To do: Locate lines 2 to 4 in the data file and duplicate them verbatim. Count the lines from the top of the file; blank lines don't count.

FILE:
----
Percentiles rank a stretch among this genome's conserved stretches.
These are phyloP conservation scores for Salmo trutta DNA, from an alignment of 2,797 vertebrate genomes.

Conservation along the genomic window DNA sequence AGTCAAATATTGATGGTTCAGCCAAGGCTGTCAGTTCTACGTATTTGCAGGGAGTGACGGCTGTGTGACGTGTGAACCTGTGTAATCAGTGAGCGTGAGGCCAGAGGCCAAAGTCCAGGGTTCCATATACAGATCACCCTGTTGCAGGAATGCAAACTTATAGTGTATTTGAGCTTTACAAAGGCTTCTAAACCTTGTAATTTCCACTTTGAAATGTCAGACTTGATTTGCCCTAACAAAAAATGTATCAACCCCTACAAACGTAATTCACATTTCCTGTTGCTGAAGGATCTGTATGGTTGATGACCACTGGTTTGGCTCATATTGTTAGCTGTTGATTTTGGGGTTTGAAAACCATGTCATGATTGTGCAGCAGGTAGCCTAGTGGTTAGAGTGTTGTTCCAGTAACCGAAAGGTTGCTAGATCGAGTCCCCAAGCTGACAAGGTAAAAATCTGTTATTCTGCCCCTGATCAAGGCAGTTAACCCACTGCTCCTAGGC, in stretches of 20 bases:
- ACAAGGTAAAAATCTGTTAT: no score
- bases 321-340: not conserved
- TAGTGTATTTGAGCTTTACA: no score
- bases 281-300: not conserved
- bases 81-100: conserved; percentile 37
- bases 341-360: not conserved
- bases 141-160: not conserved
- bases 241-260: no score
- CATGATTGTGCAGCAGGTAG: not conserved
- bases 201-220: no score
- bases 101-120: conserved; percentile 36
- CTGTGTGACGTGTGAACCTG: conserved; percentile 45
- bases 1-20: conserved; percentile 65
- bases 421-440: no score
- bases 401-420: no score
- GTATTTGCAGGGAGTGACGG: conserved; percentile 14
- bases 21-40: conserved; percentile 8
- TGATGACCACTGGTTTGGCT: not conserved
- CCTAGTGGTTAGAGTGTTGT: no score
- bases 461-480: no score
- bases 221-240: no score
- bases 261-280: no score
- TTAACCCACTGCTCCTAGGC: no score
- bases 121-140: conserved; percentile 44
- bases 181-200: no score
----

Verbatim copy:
These are phyloP conservation scores for Salmo trutta DNA, from an alignment of 2,797 vertebrate genomes.

Conservation along the genomic window DNA sequence AGTCAAATATTGATGGTTCAGCCAAGGCTGTCAGTTCTACGTATTTGCAGGGAGTGACGGCTGTGTGACGTGTGAACCTGTGTAATCAGTGAGCGTGAGGCCAGAGGCCAAAGTCCAGGGTTCCATATACAGATCACCCTGTTGCAGGAATGCAAACTTATAGTGTATTTGAGCTTTACAAAGGCTTCTAAACCTTGTAATTTCCACTTTGAAATGTCAGACTTGATTTGCCCTAACAAAAAATGTATCAACCCCTACAAACGTAATTCACATTTCCTGTTGCTGAAGGATCTGTATGGTTGATGACCACTGGTTTGGCTCATATTGTTAGCTGTTGATTTTGGGGTTTGAAAACCATGTCATGATTGTGCAGCAGGTAGCCTAGTGGTTAGAGTGTTGTTCCAGTAACCGAAAGGTTGCTAGATCGAGTCCCCAAGCTGACAAGGTAAAAATCTGTTATTCTGCCCCTGATCAAGGCAGTTAACCCACTGCTCCTAGGC, in stretches of 20 bases:
- ACAAGGTAAAAATCTGTTAT: no score